Advances and Clinical Utility of Ambulatory ECG Monitoring
World Small Animal Veterinary Association World Congress Proceedings, 2006
N. Sydney Moise, DVM, MS, DACVIM (Cardiology, Internal Medicine)
Professor of Medicine, Cornell University, Ithaca, NY, USA

Frequently the routine ECG is inadequate to determine the need for and the response to antiarrhythmic therapy. The 24-hour ambulatory ECG or Holter monitor is better suited for these determinations. The technology for Holter monitoring has made advances relative to the digitalization of the recordings, yet the accuracy of the analysis is still lacking for many of the arrhythmias that dogs and cats display. Despite the latter difficulty, it is still evident that to make the best judgments with regards to the management of arrhythmias, there is no replacement for this diagnostic ability.

During this brief communication the use of the Holter monitor will be demonstrated. An actual analysis will be demonstrated. Also, the results from patients will be used to illustrate the utility of this important diagnostic tool.

Reduction of Heart Rate as an Indicator of Oxygen Consumption

In both reported major studies above, as well as in previously published canine studies and in humans, heart failure therapy with Pimobendan is not associated with an increase in heart rate. In contrary, heart rate usually drops a bit with the general improvement of the patient and the reduction of signs of heart failure.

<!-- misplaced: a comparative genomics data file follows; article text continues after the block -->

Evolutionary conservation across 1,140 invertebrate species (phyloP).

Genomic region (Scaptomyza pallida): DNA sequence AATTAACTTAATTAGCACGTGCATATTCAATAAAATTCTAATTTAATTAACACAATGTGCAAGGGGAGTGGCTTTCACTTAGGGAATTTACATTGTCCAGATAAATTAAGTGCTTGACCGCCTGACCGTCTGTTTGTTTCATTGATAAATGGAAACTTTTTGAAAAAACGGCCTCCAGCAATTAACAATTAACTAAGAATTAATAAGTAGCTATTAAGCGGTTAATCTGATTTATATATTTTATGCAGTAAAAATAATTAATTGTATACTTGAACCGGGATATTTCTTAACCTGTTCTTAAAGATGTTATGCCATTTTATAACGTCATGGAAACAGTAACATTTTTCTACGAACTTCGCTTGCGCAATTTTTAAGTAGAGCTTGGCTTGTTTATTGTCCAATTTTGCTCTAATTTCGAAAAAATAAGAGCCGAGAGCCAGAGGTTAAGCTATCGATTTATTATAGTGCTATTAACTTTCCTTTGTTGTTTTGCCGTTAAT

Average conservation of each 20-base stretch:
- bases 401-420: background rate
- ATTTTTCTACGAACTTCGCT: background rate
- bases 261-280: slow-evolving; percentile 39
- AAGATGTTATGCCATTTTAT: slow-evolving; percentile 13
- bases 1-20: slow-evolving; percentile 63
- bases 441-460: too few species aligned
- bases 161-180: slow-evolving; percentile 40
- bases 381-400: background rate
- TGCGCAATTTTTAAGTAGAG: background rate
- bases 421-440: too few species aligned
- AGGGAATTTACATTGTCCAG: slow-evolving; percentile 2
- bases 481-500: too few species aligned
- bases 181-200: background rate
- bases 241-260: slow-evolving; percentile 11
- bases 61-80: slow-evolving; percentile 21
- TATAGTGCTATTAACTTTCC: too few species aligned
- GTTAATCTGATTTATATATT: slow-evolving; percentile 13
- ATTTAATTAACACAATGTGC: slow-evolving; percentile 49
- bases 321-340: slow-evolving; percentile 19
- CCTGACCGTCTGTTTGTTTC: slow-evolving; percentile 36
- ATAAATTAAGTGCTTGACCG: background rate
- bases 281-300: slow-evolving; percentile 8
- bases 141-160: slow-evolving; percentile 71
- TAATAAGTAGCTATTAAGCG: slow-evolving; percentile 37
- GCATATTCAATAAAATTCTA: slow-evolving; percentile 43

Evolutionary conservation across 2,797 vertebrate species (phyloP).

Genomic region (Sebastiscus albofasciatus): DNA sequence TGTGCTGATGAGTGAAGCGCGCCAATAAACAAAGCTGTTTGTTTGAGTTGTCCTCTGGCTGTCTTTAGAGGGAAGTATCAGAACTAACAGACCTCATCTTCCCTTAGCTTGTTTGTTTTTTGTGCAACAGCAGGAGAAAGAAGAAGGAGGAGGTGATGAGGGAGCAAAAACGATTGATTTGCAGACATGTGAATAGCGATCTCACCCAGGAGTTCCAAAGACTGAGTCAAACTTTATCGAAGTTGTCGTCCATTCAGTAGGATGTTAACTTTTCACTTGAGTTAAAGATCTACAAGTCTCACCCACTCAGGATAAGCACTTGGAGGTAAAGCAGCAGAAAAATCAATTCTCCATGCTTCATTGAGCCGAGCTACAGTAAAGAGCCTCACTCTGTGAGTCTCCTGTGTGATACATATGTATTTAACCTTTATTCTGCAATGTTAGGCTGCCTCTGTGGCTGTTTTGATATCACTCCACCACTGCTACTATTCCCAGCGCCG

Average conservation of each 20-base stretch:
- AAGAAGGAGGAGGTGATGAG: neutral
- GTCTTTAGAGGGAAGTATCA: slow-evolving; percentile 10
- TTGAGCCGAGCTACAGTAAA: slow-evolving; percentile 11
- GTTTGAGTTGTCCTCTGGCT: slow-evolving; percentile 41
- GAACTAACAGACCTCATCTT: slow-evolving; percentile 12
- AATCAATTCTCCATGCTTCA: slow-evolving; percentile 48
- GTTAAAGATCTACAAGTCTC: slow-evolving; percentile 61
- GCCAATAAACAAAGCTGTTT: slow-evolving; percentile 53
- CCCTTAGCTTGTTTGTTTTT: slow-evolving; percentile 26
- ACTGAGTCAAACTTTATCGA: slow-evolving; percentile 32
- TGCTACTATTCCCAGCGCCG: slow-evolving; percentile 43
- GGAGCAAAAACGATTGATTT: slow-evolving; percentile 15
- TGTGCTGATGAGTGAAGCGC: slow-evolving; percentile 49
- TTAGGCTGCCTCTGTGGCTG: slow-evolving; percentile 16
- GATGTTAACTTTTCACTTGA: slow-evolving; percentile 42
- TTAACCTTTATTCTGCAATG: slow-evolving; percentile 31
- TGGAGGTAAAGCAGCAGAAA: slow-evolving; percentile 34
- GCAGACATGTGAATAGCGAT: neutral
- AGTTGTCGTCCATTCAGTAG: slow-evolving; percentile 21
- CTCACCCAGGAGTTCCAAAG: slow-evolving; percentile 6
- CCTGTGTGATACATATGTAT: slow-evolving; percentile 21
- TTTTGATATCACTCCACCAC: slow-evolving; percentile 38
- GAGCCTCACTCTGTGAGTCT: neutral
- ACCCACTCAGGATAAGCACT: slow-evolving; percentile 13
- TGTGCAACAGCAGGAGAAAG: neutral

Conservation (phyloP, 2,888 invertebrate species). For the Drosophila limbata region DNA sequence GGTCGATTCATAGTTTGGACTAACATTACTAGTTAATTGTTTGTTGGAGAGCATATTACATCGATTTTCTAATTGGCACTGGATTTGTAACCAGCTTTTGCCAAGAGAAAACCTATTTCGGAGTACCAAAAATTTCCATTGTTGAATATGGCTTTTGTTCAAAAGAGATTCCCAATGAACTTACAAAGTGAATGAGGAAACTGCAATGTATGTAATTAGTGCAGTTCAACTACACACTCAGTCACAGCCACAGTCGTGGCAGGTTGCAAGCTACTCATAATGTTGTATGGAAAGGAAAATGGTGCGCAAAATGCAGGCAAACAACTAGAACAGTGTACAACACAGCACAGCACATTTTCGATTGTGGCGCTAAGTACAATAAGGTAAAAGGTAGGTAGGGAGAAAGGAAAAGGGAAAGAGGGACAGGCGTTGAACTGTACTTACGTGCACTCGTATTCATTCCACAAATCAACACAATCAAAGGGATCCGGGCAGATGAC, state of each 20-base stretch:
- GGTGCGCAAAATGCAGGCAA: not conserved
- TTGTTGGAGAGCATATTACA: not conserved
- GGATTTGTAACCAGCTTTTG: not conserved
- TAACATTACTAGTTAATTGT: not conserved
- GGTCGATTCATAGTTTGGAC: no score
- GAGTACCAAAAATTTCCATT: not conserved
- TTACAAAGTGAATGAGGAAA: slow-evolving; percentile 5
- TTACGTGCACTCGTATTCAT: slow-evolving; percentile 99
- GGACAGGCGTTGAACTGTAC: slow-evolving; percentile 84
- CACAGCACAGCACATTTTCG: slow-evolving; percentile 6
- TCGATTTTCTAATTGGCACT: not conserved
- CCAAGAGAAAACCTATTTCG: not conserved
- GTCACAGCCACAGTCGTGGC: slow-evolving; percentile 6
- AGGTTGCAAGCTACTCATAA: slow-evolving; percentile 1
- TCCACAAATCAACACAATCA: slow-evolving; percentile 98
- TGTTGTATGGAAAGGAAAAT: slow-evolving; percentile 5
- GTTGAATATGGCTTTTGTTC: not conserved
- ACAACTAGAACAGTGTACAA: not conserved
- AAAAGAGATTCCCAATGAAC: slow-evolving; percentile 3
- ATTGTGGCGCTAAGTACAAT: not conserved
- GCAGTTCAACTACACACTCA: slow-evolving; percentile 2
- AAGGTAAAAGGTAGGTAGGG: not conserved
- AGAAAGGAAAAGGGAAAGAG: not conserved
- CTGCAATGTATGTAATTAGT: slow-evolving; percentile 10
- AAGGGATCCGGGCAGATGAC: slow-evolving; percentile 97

Sensitized to proarrhythmic effects of the PDE III-inhibitor Milrinone found in the Promise trial (Packer et al 1991), Pimobendan therapy was carefully observed for proarrhythmia in several studies (the Pico trial 1996, Remme et al 1994, the Epoch study 2002). Convincing evidence about increased ventricular tachyarrhythmias with clinical significance could not be found. A veterinary study (Rosenthal 2006) revealed increased VPC's in 6/8 dogs with DCM investigated with Holter-ECG's approx. 3 weeks after initiation of Pimobendan-therapy.

In the major multicenter trials cited above (PiTCH, VetScope) however, no proarrhythmic effect was found.

Comparison to Another Calcium Sensitizer Drug Levosimendan

Levosimendan is a very similar compound that has similar cardiovascular effects, but more calcium sensitizing and less vasodilating effects through PDE III-inhibition than Pimobendan. Levosimendan is used by intravenous infusions, and prolonged lasting effects up to several weeks after discontinuation of the drip are attributed to one of its metabolites OR-1896 in man (Kivikko et al 2003). This drug is being studied and prepared for licensing for the veterinary market as well, but results haven't been published yet. Apparently, dogs metabolize the drug differently without the presence of this effective metabolite.


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Speaker Information
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N. Sydney Moise, DVM, MS, DACVIM (Cardiology and Internal Medicine)
Cornell University
Ithaca, New York, USA

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